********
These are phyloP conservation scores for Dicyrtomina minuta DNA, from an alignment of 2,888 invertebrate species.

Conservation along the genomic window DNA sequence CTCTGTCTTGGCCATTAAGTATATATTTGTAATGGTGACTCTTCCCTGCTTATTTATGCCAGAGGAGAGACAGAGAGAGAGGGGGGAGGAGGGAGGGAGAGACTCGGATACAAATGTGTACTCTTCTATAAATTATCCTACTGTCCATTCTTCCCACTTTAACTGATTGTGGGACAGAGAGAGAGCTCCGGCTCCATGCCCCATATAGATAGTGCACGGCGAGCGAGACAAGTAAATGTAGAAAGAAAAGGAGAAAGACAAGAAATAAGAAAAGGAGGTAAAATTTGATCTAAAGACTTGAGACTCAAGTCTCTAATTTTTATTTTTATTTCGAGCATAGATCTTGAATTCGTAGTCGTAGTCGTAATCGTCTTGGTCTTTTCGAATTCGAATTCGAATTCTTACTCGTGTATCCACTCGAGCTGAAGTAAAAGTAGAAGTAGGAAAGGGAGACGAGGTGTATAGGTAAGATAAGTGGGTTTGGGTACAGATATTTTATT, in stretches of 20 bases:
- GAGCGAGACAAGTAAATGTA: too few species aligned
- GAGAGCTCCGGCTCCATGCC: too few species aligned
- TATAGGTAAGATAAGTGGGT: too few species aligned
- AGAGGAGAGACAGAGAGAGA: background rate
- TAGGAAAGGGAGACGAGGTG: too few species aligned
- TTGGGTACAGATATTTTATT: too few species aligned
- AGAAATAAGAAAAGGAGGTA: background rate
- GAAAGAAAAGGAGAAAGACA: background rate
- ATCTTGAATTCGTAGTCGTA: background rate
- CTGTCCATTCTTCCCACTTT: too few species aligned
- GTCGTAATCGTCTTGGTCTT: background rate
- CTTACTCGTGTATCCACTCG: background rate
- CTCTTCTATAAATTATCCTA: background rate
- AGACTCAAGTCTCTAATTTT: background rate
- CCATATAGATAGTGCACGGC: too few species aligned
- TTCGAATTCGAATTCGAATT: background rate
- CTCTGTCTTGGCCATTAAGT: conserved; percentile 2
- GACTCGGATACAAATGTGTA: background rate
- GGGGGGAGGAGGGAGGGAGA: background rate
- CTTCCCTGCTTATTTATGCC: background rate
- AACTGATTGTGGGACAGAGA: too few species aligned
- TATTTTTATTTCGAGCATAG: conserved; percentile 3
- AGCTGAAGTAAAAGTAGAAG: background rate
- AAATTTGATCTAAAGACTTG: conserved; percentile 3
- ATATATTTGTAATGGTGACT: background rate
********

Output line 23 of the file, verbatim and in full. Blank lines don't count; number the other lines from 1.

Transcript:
- AACTGATTGTGGGACAGAGA: too few species aligned